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Wyrick v. Wyrick

November 30, 1951



SIMS, Justice. E. J. Wyrick, a resident of Whitley County, Kentucky, died testate on March 18, 1948, and his widow, Sarah Sutton Wyrick, brought this action on June 18, 1949, in the Whitley Circuit Court against his heirs-at-law, who were his children by a former marriage, for a settlement of his estate. She made the First National Bank of Corbin and M. A. Gray defendants, averring they were creditors of the estate, and called upon them to answer and set up their debts. She further averred decedent was indebted to her in the sum of $1670 evidenced by five promissory notes, the first for $500 he executed to her on March, 1, 1926, and she set out the amounts and dates of the other four notes he executed to her in recent years. The petition asked a construction of the will but averred it was too indefinite and uncertain to constitute a will. The prayer of the petition asked that the will be declared void for uncertainty, that she recover on her notes and that so much of the land of decedent be sold as may be necessary to satisfy his debts.

The answer of the heirs-at-law admitted the testamentary paper was too indefinite to be construed as a will but denied all other averments of the petition. Two amended answers were filed. The first merely described a tract of land omitted from the petition. The second averred the widow had resided in Whitley County for more than ten years and had never listed any of the five notes for taxes and this fact was pleaded as a bar to her suit to collect them. A third amended answer was tendered, which pleaded the statute of limitation against the note executed in 1926.

The Kentucky-West Virginia Gas Company filed an intervening petition averring that it held leases covering the minerals in the lands described in the petition.

The chancellor adjudged that the will was void for uncertainty; that the estate was indebted to appellee in the sum of her five notes with interest; that it was indebted to the First National Bank of Corbin in the 'sum of ____ with 6% interest from ___ until paid'; that the creditors had a lien on the real estate to secure their debts and that a sufficiency thereof be sold to satisfy the debts, interest and costs. It was further adjudged that appellee (the widow) take one-third of the rents and royalties in the lands owned by decedent as her dower interest therein.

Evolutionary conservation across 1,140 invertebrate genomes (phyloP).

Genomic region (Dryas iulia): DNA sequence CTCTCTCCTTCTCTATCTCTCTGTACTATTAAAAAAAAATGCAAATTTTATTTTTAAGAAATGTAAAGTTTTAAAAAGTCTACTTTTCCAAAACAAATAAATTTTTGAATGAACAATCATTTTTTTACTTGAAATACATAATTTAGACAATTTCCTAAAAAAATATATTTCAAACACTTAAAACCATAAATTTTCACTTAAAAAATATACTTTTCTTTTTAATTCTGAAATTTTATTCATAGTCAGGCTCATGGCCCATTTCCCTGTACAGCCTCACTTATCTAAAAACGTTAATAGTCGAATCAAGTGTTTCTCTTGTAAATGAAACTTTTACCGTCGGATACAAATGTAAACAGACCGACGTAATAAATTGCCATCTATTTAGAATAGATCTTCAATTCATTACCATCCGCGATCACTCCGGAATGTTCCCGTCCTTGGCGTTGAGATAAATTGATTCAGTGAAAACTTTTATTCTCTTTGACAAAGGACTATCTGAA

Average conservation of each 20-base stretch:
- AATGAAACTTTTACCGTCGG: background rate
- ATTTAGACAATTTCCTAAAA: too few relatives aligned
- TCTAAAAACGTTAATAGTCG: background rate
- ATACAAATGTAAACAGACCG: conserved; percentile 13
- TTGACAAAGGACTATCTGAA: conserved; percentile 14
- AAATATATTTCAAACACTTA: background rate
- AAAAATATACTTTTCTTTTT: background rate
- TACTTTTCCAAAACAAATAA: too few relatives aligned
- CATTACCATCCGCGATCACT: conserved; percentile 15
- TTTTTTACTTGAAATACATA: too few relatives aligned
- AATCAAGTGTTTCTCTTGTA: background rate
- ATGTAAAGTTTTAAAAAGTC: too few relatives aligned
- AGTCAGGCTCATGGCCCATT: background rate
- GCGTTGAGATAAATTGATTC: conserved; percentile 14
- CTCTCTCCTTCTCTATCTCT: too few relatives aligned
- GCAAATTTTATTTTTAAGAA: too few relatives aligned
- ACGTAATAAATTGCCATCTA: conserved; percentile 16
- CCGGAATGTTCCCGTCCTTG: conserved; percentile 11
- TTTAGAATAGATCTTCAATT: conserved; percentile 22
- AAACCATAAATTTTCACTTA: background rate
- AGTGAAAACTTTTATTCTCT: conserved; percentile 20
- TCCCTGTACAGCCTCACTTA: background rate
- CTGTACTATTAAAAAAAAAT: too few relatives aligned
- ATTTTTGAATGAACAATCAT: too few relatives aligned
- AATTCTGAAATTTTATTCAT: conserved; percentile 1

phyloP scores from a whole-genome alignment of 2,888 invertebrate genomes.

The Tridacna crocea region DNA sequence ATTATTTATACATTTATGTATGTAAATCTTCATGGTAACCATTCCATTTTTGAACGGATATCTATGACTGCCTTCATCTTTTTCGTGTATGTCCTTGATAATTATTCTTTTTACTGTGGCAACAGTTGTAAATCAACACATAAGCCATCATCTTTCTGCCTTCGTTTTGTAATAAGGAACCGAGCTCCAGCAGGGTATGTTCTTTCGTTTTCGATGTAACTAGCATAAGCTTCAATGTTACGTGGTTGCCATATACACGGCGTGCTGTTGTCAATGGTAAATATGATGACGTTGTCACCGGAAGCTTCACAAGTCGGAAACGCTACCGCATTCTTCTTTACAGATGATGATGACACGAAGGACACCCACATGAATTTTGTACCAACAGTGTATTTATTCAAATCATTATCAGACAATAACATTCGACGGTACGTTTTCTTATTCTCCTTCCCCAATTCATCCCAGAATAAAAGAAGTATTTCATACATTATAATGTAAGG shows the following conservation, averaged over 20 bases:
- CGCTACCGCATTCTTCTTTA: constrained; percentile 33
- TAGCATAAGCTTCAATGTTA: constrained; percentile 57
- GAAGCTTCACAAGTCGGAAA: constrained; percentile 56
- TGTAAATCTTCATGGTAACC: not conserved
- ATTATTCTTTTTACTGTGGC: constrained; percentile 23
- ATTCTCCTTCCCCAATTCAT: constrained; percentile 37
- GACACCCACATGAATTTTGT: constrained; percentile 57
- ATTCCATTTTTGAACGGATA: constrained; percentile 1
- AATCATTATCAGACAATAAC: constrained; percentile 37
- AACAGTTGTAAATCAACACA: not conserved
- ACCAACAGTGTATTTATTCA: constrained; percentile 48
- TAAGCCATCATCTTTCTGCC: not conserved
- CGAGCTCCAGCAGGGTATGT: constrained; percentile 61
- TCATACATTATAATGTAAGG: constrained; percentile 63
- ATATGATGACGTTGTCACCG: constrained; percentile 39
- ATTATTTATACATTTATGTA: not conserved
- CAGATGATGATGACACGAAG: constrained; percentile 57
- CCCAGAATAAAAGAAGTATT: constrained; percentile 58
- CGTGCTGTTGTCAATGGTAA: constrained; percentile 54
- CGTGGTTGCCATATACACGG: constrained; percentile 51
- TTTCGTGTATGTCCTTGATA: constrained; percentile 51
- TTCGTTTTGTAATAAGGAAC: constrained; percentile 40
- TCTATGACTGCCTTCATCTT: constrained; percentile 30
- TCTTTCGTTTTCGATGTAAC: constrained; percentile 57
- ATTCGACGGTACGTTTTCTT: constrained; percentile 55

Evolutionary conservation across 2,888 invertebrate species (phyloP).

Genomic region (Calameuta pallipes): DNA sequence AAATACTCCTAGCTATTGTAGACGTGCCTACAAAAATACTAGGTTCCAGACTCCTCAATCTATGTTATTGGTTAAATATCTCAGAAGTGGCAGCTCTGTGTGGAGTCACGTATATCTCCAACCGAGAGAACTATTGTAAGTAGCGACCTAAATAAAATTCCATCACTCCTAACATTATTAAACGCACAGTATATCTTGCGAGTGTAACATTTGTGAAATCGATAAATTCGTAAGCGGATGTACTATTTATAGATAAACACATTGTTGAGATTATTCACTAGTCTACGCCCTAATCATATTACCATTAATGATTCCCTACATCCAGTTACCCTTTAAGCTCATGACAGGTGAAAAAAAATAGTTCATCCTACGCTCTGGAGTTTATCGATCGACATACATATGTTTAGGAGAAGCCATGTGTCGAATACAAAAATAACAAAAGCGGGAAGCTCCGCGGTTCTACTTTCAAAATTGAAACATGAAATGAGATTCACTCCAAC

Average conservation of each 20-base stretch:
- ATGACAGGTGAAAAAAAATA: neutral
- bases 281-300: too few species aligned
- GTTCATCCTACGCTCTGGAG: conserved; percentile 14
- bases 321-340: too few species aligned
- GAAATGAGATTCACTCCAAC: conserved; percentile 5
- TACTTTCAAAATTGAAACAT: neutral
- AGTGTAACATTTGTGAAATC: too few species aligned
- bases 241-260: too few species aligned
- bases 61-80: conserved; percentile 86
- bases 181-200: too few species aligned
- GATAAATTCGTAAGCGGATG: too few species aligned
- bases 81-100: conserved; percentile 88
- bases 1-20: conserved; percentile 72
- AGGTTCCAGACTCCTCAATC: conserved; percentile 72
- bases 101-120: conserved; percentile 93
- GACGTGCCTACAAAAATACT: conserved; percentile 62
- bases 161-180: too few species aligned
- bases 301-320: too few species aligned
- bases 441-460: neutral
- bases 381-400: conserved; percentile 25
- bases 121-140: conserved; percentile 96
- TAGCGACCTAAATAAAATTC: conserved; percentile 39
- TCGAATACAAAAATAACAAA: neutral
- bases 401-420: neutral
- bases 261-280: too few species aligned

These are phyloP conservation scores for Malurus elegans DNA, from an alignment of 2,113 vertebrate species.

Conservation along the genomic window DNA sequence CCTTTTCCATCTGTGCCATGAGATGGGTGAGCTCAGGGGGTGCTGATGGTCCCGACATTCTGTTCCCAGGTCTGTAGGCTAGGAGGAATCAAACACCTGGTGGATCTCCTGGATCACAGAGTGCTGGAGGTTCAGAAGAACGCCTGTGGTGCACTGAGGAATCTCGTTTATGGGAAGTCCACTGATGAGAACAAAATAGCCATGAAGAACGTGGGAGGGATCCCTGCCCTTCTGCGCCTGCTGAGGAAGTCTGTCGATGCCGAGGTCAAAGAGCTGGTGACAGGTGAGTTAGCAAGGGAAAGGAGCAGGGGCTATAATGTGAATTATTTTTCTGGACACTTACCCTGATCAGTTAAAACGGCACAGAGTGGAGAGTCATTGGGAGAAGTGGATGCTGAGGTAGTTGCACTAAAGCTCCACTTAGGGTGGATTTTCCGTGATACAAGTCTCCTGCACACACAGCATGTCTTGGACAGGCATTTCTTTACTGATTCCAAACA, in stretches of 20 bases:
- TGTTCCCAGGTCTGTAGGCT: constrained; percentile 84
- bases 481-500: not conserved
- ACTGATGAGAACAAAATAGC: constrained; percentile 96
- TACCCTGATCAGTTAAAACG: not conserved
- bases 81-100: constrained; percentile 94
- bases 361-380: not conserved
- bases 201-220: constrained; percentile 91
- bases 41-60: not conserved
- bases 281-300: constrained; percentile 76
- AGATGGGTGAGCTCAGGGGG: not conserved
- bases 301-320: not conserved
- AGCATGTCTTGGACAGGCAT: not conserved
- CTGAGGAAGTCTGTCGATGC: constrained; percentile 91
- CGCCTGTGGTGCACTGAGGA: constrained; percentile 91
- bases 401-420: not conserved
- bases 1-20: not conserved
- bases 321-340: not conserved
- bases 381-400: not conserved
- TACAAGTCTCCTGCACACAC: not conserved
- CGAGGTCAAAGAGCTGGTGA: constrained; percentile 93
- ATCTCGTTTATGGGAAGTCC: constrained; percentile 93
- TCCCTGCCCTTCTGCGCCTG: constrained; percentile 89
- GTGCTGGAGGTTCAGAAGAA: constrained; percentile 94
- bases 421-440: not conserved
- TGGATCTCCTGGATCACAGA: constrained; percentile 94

The heirs-at-law appeal and assign four grounds for reversal: 1. Failure to list the notes bars the widow's right of recovery thereon; 2. she failed to prove her debt by competent evidence; 3. the first note was barred by limitation and the court erred in failing to let appellants file their third amended answer pleading that fact; 4. there was an admitted credit of $150 on the note executed on Jan. 20, 1942, which credit the chancellor failed to allow. On cross-appeal the widow insists that all the lands of decedent should have been sold and she should have been allowed one-third of the cash proceeds in lieu of her right of dower.

The widow attempts to escape the effect of KRS 132.300 (which forbids a collection of notes by suit unless taxes have been paid on them) by insisting that appellants failed to expressly aver she was a resident of this state at the time she instituted this action and while she held the notes and failed to list them, therefore they could not raise the question, citing Bowles v. Gilpin, 299 Ky. 495, 185 S.W.2d 698.

The second amended answer pleading the widow's failure to list the notes averred that she 'has resided in Whitley County for more than ten years last past', but she argues this averment did not state she lived in Whitley County, Kentucky. Such argument goes beyond the realm of reason, especially in view of the fact that this suit was filed in the circuit court of Whitley County, Kentucky, and the petition averred decedent died in Whitley County, Kentucky. Furthermore, the record shows a stipulation 'that plaintiff Sarah Sutton Wyrick and E. J. Wyrick, her husband * * * lived together at Corbin, Whitley County, Kentucky, at the time of the death of E. J. Wyrick on March 18, 1948'. Manifestly, the averments in the two amended answers, read in conjunction with the petition and the stipulation, state the widow was a resident of Whitley County, Kentucky, at the time she held the notes and when she brought suit on them. De Long v. Owsley's Ex'x, 308 Ky. 128, 213 S.W.2d 806.